C3.1 R4(e): Perform & document a pharmacokinetic interpretation (OTHER drug)

Clinical Pharmacy Note RE: Digoxin

ID: 84 yo female admitted for G- bacteremia and hypercapnic respiratory failure

  • PMHx: Afib, HTN, chronic back pain, PVD, scoliosis, recurrent falls and fractures, chronic cellulitis x 8 mos, venous insufficiency ulcers, childhood polio

S:

  • RASS -1, AO x 3
  • Met patient in room to assess for SEs of digoxin:
    • Denies drowsiness, dizziness. Has headaches but this is ongoing from PTA and have not worsened in hospital
    • Denies any visual disturbances and able to identify red and green colours
    • Denies N/V and nurse’s flow sheet shows no diarrhea
    • Denies any change in appetite – ate 1/4 sandwich and 1/3 soup today for lunch
    • At baseline – has muscle weakness to both her arms (L>R) due to childhood polio. Has weak strength of flexion and extension of thigh
  • Denies any chest pain, palpitations or SOB

O:

  • v/s: T 36.3, HR 75, BP 130/65, MAP 93, RR 21 (on 2L NP)
  • ECG (Mar 14): Afib with RVR (130 bpm)
  • ECG (Mar 15): Afib rate controlled (90 bpm), inverted T waves
  • On Mar 14, received digoxin 0.5mg IV at 1340h and 0.25mg IV at 2200h for afib with RVR. No maintenance doses have been ordered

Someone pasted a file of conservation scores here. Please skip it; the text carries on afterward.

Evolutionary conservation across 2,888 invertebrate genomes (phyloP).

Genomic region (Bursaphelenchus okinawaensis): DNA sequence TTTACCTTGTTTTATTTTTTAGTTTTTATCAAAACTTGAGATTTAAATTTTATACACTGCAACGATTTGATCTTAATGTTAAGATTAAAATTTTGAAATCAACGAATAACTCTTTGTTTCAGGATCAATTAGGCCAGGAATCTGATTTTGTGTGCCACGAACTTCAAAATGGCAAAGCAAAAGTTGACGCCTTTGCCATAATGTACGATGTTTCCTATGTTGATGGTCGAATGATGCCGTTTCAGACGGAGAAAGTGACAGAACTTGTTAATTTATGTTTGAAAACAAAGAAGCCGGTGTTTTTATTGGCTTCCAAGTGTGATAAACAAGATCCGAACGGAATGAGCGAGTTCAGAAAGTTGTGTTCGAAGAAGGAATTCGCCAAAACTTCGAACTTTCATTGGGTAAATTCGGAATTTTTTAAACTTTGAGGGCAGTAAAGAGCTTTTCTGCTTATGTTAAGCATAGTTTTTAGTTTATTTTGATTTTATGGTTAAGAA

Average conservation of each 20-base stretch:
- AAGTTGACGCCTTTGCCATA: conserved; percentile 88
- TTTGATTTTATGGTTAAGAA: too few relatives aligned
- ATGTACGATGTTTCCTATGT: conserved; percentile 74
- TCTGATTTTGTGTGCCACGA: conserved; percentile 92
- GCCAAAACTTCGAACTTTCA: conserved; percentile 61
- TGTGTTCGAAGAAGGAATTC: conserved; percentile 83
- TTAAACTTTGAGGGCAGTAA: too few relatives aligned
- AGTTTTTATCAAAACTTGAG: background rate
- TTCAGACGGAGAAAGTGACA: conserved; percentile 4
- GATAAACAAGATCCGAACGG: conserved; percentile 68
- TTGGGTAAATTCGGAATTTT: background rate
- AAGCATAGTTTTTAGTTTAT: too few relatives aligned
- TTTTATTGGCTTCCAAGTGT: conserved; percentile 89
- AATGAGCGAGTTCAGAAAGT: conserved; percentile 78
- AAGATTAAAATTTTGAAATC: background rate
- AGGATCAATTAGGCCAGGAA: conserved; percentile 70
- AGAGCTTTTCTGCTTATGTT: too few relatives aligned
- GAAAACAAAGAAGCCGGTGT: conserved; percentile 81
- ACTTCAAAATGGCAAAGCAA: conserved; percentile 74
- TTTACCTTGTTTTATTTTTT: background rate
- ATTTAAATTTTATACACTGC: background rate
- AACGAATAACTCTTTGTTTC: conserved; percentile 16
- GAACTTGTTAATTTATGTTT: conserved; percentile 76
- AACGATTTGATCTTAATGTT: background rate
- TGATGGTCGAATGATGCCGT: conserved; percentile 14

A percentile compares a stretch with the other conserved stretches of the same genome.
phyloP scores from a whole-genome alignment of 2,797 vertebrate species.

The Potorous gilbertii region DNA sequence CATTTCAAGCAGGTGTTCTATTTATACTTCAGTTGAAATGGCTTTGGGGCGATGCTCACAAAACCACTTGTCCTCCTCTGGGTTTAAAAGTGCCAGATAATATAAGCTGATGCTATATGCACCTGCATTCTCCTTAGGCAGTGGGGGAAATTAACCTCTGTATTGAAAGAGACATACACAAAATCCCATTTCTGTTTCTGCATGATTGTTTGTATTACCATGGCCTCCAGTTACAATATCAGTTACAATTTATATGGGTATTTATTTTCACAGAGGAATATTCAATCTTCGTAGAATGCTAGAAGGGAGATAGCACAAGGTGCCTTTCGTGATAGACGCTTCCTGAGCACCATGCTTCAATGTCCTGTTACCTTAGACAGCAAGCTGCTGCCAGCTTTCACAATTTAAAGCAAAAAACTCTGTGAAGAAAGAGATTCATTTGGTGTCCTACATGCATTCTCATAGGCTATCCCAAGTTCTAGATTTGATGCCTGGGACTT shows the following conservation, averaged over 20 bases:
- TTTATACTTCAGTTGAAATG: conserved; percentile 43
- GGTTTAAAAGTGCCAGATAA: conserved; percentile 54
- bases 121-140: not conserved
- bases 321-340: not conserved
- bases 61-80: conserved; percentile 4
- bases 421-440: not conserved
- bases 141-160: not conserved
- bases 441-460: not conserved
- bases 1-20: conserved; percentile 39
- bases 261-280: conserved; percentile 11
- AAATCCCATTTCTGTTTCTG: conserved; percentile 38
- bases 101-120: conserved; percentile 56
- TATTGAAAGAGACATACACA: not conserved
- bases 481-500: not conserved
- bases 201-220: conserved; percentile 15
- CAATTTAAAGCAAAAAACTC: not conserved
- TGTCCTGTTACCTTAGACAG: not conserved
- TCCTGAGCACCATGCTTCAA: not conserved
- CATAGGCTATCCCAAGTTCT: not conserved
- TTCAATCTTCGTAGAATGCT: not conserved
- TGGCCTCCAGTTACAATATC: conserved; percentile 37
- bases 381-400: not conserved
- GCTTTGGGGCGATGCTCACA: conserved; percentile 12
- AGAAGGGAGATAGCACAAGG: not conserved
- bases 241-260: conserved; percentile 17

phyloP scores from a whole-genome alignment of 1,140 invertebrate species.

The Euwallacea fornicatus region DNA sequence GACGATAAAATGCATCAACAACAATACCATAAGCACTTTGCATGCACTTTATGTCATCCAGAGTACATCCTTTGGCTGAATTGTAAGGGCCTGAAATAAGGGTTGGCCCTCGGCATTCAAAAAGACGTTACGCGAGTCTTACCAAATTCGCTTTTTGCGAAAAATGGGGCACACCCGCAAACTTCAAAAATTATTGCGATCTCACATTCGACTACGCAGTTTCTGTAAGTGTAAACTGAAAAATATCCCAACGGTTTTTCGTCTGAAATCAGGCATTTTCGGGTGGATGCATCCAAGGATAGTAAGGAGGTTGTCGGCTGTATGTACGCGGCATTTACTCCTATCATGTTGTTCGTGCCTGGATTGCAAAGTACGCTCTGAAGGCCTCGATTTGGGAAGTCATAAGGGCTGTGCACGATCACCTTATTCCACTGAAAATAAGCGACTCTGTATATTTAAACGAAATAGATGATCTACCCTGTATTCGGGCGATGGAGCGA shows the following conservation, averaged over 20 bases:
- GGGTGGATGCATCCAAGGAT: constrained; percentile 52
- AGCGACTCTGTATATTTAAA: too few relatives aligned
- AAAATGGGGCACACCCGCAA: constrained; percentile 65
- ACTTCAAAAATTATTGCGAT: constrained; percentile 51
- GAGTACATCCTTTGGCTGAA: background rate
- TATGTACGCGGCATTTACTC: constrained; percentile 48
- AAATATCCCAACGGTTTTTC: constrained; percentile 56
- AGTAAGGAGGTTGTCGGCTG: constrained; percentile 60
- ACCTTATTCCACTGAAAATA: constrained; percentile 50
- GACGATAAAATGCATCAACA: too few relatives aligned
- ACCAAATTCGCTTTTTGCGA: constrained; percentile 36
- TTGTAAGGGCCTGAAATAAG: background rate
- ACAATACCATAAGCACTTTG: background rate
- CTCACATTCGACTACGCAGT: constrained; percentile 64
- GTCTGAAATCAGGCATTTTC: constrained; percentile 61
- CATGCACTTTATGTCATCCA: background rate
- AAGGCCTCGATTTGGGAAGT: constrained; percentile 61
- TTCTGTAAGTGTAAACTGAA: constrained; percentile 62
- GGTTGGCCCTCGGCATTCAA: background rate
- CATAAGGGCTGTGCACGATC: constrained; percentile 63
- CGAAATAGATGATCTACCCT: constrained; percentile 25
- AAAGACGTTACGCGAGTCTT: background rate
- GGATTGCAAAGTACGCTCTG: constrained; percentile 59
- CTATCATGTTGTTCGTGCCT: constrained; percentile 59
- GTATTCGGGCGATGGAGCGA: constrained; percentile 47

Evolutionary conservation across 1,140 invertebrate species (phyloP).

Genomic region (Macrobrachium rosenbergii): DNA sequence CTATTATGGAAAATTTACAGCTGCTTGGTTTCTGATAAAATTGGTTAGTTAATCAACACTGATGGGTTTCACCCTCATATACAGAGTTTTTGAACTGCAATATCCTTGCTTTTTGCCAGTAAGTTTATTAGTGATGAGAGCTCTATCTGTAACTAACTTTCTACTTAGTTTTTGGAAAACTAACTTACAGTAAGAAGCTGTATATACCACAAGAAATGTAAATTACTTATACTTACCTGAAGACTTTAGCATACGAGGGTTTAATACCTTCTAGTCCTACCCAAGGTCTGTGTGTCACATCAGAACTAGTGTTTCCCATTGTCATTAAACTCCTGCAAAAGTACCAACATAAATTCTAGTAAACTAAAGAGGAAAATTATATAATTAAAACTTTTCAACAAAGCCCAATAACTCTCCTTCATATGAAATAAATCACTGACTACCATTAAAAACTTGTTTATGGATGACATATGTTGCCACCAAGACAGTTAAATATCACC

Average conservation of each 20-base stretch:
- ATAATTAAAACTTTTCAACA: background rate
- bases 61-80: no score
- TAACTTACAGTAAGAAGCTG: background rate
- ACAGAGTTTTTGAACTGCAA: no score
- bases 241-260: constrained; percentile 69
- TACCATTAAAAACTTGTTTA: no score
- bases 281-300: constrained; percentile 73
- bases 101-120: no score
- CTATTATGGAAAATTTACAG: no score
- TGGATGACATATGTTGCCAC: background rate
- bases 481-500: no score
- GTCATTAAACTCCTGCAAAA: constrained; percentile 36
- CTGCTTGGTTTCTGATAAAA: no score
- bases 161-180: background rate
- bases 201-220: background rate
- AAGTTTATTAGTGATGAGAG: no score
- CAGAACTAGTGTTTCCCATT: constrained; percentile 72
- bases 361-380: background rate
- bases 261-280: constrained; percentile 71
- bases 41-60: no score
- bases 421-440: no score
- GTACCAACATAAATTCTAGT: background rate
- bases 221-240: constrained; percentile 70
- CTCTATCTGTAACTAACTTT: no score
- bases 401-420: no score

• Digoxin level on Mar 15 1135h: 4.2 nmol/L (target for afib: 1-2.5nmol/L)
  • Relevant labs (Mar 15): K+ 4.8 mmol/L, eGFR 13 mL/min (eGFR 75 mL/min in Nov 2016)

A:

  1. Digoxin load is effective in controlling her rate for afib
  2. Trough level was taken appropriately and is supratherapeutic, likely due to her AKI
  3. Currently exhibiting no SEs of digoxin. No indication or role for use of digifab at this time
  4. PTA, refused treatment for afib and hypertension.  On admission, afib may have been exacerbated by infection and hypercapnic respiratory failure which are currently being managed. The decision on whether or not to initiate long term management for afib should factor in her goals of therapy for comfort care.

P: Suggest

  1. Not to continue digoxin (no maintenance doses have been ordered)